• A61MDEVICES FOR INTRODUCING MEDIA INTO, OR ONTO, THE BODY; DEVICES FOR TRANSDUCING BODY MEDIA OR FOR TAKING MEDIA FROM THE BODY; DEVICES FOR PRODUCING OR ENDING SLEEP OR STUPOR
    • A61M16/00Devices for influencing the respiratory system of patients by gas treatment, e.g. mouth-to-mouth respiration; Tracheal tubes
    • A61M16/06Respiratory or anaesthetic masks
    • AHUMAN NECESSITIES
    • A61MEDICAL OR VETERINARY SCIENCE; HYGIENE
    • A61MDEVICES FOR INTRODUCING MEDIA INTO, OR ONTO, THE BODY; DEVICES FOR TRANSDUCING BODY MEDIA OR FOR TAKING MEDIA FROM THE BODY; DEVICES FOR PRODUCING OR ENDING SLEEP OR STUPOR
    • A61M16/00Devices for influencing the respiratory system of patients by gas treatment, e.g. mouth-to-mouth respiration; Tracheal tubes
    • A61M16/06Respiratory or anaesthetic masks
    • A61M16/0605Means for improving the adaptation of the mask to the patient
    • A61M16/0616Means for improving the adaptation of the mask to the patient with face sealing means comprising a flap or membrane projecting inwards, such that sealing increases with increasing inhalation gas pressure
    • A61M16/0622Means for improving the adaptation of the mask to the patient with face sealing means comprising a flap or membrane projecting inwards, such that sealing increases with increasing inhalation gas pressure having an underlying cushion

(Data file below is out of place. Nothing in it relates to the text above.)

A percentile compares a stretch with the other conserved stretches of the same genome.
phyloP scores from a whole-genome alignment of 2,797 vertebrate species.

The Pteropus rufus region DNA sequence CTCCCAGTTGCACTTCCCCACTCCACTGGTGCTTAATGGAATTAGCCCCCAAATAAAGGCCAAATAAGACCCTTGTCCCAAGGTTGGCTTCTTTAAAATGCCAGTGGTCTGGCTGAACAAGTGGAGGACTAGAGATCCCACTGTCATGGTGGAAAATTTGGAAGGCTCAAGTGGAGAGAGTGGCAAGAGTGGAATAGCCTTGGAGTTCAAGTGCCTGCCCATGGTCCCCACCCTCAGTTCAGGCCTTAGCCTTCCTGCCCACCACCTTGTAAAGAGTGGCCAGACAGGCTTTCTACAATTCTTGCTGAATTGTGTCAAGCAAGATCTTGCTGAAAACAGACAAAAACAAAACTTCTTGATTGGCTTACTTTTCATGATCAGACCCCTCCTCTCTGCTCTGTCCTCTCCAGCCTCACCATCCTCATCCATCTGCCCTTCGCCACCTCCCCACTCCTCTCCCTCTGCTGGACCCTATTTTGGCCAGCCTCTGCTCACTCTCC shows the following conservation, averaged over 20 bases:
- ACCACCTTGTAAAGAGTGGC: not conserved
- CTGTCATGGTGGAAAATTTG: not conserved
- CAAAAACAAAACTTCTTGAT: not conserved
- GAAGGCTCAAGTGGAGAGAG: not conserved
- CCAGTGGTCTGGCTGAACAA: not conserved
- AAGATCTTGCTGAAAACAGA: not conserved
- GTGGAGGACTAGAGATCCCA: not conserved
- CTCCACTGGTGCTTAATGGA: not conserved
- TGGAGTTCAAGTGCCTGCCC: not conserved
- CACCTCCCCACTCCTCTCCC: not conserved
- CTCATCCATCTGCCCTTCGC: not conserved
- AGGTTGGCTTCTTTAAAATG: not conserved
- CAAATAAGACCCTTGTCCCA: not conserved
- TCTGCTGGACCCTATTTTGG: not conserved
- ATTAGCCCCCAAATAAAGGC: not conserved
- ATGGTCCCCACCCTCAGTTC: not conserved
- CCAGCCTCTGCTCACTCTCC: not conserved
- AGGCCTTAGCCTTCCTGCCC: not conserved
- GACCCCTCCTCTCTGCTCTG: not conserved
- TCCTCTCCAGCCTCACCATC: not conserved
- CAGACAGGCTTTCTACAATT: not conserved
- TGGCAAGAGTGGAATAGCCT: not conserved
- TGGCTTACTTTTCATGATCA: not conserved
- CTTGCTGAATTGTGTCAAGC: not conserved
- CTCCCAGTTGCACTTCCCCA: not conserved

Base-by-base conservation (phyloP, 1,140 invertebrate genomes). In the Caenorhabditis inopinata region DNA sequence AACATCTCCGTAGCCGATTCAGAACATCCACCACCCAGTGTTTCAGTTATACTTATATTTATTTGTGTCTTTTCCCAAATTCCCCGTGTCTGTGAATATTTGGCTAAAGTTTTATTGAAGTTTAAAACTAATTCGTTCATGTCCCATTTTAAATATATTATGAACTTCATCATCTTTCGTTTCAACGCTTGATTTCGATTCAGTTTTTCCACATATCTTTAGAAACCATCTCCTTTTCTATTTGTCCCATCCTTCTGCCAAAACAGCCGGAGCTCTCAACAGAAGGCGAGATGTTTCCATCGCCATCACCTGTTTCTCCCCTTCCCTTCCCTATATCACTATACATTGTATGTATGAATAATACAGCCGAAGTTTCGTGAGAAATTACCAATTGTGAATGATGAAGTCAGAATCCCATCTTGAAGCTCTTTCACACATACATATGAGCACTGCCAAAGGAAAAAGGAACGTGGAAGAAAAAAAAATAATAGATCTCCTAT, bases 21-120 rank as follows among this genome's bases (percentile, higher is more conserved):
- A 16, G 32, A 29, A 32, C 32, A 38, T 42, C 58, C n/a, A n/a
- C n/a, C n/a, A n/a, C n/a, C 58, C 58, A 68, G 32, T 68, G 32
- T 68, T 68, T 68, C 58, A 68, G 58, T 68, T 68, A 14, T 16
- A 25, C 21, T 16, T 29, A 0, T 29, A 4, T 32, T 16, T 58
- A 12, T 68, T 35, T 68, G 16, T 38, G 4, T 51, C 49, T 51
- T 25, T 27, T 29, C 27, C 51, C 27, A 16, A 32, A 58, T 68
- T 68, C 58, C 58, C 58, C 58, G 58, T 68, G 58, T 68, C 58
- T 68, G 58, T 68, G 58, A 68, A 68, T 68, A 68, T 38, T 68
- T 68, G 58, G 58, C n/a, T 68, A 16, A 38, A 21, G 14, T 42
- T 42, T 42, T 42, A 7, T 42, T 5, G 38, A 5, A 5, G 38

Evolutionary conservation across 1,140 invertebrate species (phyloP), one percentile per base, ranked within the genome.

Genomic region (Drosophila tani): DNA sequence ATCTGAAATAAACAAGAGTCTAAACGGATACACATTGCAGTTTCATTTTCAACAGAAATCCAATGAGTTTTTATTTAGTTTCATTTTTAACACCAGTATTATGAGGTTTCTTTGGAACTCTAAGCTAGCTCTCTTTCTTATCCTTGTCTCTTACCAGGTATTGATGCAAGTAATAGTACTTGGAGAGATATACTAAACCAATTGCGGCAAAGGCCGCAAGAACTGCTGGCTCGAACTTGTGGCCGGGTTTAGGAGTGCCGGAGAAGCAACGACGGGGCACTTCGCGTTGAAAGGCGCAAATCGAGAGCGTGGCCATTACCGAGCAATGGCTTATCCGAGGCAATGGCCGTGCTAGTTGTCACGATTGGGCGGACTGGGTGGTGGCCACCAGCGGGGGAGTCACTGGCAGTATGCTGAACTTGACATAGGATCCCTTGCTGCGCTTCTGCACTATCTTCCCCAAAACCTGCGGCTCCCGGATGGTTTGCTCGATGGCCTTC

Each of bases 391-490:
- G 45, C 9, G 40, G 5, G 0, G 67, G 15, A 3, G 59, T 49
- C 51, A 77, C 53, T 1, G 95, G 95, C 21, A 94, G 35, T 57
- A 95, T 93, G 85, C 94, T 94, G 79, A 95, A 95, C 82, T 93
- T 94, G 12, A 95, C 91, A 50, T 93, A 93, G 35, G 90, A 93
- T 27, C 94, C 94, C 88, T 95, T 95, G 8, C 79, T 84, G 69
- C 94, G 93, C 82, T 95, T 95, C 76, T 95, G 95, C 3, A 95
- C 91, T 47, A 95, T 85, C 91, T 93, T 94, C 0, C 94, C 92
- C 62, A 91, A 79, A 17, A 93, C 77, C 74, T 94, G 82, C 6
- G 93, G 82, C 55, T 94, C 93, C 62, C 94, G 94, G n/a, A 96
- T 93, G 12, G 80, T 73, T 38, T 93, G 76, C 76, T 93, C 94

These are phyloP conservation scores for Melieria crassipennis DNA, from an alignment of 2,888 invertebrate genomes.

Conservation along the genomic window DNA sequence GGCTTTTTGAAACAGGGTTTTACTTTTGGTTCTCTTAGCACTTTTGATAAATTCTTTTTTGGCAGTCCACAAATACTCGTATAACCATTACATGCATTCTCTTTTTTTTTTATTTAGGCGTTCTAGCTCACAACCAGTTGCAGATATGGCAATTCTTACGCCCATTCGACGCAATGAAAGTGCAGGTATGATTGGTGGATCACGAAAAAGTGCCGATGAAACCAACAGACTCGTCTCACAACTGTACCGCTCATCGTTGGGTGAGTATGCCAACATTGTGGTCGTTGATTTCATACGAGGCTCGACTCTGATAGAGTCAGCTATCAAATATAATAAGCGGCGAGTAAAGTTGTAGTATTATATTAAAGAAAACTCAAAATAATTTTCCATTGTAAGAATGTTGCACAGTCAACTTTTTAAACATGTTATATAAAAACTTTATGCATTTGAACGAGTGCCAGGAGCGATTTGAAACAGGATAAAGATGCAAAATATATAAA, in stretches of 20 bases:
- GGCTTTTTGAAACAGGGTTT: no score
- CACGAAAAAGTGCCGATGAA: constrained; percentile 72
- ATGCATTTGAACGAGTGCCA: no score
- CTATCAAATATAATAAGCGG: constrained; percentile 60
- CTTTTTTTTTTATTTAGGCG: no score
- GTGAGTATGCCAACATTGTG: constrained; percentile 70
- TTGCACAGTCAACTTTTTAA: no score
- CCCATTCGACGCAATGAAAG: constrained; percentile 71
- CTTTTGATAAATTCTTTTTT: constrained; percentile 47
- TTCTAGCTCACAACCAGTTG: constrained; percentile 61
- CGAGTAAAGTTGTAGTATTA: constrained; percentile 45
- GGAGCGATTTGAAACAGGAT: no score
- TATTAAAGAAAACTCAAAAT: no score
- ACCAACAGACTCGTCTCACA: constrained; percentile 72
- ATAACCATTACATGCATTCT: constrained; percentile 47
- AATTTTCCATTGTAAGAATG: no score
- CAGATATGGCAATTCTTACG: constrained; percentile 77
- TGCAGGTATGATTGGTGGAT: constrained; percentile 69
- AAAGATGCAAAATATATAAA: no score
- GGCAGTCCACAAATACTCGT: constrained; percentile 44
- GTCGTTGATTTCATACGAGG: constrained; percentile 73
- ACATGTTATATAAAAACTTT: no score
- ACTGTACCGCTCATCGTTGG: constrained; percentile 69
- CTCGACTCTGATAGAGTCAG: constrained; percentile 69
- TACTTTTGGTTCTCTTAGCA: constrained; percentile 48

• AHUMAN NECESSITIES
    • A61MEDICAL OR VETERINARY SCIENCE; HYGIENE
    • A61MDEVICES FOR INTRODUCING MEDIA INTO, OR ONTO, THE BODY; DEVICES FOR TRANSDUCING BODY MEDIA OR FOR TAKING MEDIA FROM THE BODY; DEVICES FOR PRODUCING OR ENDING SLEEP OR STUPOR
    • A61M16/00Devices for influencing the respiratory system of patients by gas treatment, e.g. mouth-to-mouth respiration; Tracheal tubes
    • A61M16/06Respiratory or anaesthetic masks
    • A61M16/0666Nasal cannulas or tubing
    • AHUMAN NECESSITIES
    • A61MEDICAL OR VETERINARY SCIENCE; HYGIENE
    • A61MDEVICES FOR INTRODUCING MEDIA INTO, OR ONTO, THE BODY; DEVICES FOR TRANSDUCING BODY MEDIA OR FOR TAKING MEDIA FROM THE BODY; DEVICES FOR PRODUCING OR ENDING SLEEP OR STUPOR
    • A61M16/00Devices for influencing the respiratory system of patients by gas treatment, e.g. mouth-to-mouth respiration; Tracheal tubes